The hardest-hit community during Tuesday's blazes was Cross Plains, a West Texas ranching and oil-and-gas town of 1,000 people some 150 miles from Dallas. Cross Plains also lost about 50 homes and a church after the flames raced through grass dried out by the region's worst drought in 50 years.
Two elderly women there were killed after being trapped in their homes, said Sparky Dean, a spokesman for the Department of Public Safety. And in Callisburg, near the Oklahoma line, another woman apparently fell and broke her hip and could not get out of her home before it was destroyed, firefighters said.
No information was immediately available on the fourth death in Texas. A fifth person was killed in Oklahoma.
''We had a tornado here years ago and we thought that was devastating. This lasted for hours and hours,'' said Patricia Cook, a special-education aide whose Cross Plains home was saved by her 18-year-old son, J.D., and a friend. They saw the flames approaching the house from across a field and ran to save it.
''The fire was literally nipping at their heels,'' she said. ''He just picked up the hose and started watering things down.''
Elsewhere on her block, the front brick wall and part of a side wall were all that were left standing of the First United Methodist Church. The steeple lay across the ground. Ten other homes on her street also were reduced to charcoal.
Teresa Kennedy stood with her two children Wednesday outside her mother's home, destroyed in just minutes the day before. She and her seven siblings had left their home untouched since their mother's death six years ago.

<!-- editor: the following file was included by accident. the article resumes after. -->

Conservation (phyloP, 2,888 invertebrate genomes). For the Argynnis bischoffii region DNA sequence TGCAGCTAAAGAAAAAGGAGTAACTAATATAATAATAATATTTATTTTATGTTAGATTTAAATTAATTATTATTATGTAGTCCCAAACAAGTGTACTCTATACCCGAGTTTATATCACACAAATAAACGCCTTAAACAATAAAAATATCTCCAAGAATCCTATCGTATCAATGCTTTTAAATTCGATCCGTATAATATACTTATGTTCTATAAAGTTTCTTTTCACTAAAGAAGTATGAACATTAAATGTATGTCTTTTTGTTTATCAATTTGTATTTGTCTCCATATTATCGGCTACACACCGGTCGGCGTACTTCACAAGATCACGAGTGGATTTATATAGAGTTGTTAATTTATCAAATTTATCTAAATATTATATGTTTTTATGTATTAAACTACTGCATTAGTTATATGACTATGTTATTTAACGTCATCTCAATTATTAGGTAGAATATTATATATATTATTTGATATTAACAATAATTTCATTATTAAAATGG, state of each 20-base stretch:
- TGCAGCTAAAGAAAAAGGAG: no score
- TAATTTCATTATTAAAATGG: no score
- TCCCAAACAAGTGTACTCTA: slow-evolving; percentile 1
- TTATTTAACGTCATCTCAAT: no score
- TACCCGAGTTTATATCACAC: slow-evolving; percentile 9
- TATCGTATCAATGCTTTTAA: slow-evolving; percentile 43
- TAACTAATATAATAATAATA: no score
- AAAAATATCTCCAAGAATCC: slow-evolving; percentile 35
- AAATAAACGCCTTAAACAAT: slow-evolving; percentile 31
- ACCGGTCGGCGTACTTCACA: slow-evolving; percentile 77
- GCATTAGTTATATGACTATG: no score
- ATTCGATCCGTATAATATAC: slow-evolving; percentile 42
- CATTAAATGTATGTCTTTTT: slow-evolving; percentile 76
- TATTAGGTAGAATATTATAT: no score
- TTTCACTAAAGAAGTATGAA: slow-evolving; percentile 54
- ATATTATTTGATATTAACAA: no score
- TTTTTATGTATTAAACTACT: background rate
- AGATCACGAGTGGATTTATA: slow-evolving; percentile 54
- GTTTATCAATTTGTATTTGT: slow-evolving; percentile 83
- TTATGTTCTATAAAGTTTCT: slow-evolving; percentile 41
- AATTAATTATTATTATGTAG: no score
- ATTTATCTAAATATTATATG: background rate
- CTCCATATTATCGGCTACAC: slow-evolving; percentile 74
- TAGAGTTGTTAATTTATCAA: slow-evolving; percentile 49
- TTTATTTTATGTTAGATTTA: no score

''There's nothing,'' a tearful Kennedy said of her childhood home, a mix of brick and wood.
Most of the homes destroyed in Cross Plains were modest, working-class houses built during the 1930s and '40s. The fire spared a town landmark, the nearly century-old house - now a museum - of Robert E. Howard, author of the Conan the Barbarian books.
All together, the grass fires destroyed more than 100 buildings across Texas, including 78 homes, the state emergency management agency said. About 50 homes have been destroyed in Oklahoma, authorities said.
Wind gusting to 40 mph drove the flames across nearly 20,000 acres in the two states. At least 73 blazes were reported in Texas over two days, and dozens more broke out in Oklahoma.
Fires were still smoldering Wednesday in four Texas counties. One new fire broke out Wednesday in an isolated area of eastern Oklahoma but was quickly contained.
Severe drought set the stage for the fires, which authorities believe were started mostly by people shooting off fireworks, tossing cigarettes or burning trash in spite of bans imposed because of the drought. A fallen power line apparently started one Oklahoma blaze.
Rainfall this year in the Dallas-Fort Worth area of North Texas, where most of the fires broke out, is about 16 inches below the average of about 35 inches, the National Weather Service said.